Having invested in and installed an industrial SCARA robot, the next step is process optimization. Essentially, adjusting the robot and its programming to achieve the best possible performance when carrying out the desired tasks.
Robot optimization is so important that we typically allocate a full day to it in our training sessions. The improvements you make may seem small at first, but optimal performance can make a serious difference over a robot’s lifetime.
For example, shaving a tenth of a second off per cycle does not seem like a significant saving. But, if we multiply that by 30 cycles a minute, eight hours a day, five days a week, 50 weeks a year — a total of 3.6 million cycles — those tenths of a second begin to add up. Altogether, this optimization would save 100 hours over a year, two and a half weeks of production time.
The way to achieve these kinds of savings can depend entirely on your application, but there are a few key points every system designer should consider.
Depending on the weight of the desired workpiece, the optimal acceleration and deceleration speeds will vary greatly. By changing the payload settings on your Shibaura Machine robots, the industrial robot will automatically adjust acceleration and deceleration values, taking into account whether or not the part is being held in a gripper. The result is that, whichever part of the cycle the robot is currently in, the acceleration and deceleration will always be as fast as possible, improving overall cycle time.
When trying to achieve robot optimization, you should consider the physical position of the robot and any pick and drop points within the work cell. To optimize robot speed, we advise taking advantage of multiple axes of movement.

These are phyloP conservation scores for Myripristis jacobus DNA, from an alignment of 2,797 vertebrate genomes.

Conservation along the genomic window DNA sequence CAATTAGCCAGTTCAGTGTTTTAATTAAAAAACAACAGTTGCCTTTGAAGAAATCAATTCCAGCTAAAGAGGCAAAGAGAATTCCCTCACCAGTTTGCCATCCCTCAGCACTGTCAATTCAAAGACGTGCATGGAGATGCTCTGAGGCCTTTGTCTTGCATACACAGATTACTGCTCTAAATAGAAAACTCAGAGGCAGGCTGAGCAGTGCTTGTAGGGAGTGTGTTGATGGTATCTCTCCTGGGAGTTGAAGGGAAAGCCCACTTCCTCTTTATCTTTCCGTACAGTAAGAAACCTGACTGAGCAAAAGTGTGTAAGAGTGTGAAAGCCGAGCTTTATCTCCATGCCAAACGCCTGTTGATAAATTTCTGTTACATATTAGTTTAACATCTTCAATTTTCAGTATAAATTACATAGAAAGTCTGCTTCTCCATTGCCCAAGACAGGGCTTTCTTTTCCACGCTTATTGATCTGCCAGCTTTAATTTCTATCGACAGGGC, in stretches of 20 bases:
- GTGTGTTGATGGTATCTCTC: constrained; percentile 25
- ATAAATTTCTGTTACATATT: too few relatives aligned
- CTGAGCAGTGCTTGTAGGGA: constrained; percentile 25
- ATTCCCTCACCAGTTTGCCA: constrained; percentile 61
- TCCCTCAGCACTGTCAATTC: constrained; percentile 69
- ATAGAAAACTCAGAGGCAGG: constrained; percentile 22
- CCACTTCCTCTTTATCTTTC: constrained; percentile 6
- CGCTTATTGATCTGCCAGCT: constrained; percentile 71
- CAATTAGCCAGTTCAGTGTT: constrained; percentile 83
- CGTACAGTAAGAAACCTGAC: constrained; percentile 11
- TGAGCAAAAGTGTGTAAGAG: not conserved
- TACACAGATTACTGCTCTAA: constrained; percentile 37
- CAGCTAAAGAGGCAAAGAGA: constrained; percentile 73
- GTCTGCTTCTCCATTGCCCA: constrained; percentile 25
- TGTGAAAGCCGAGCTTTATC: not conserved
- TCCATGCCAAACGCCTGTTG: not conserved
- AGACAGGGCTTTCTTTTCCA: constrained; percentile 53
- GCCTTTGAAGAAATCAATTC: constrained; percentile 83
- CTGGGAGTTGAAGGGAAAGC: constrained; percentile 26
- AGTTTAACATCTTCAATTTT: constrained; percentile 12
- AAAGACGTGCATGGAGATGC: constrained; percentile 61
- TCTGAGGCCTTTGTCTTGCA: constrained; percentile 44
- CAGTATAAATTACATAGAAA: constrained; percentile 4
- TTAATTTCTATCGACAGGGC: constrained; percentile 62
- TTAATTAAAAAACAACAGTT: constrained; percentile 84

A SCARA’s composite speed is much faster than the speed of moving in just one axis. Rather than choosing a layout that requires only x-axis movements between the pick and drop points, plan the work cell around achieving the optimal robot speed.
For robot process optimization, it’s important to streamline robot programming, and ensure each device — robot, programmable logic controller (PLC), vision system — is carrying its share of the load. In some applications, it is more effective to let the PLC or vision system deal with complex I/O settings or calculations while the robot program focuses purely on movement.
Ultimately, an industrial robot is designed to bring motion to a work cell. By keeping the robot program simple and movement-focused, you will make it run most efficiently.
By following a few key steps, it is possible to optimize your industrial robot successfully and ensure you are getting the most out of your investment.
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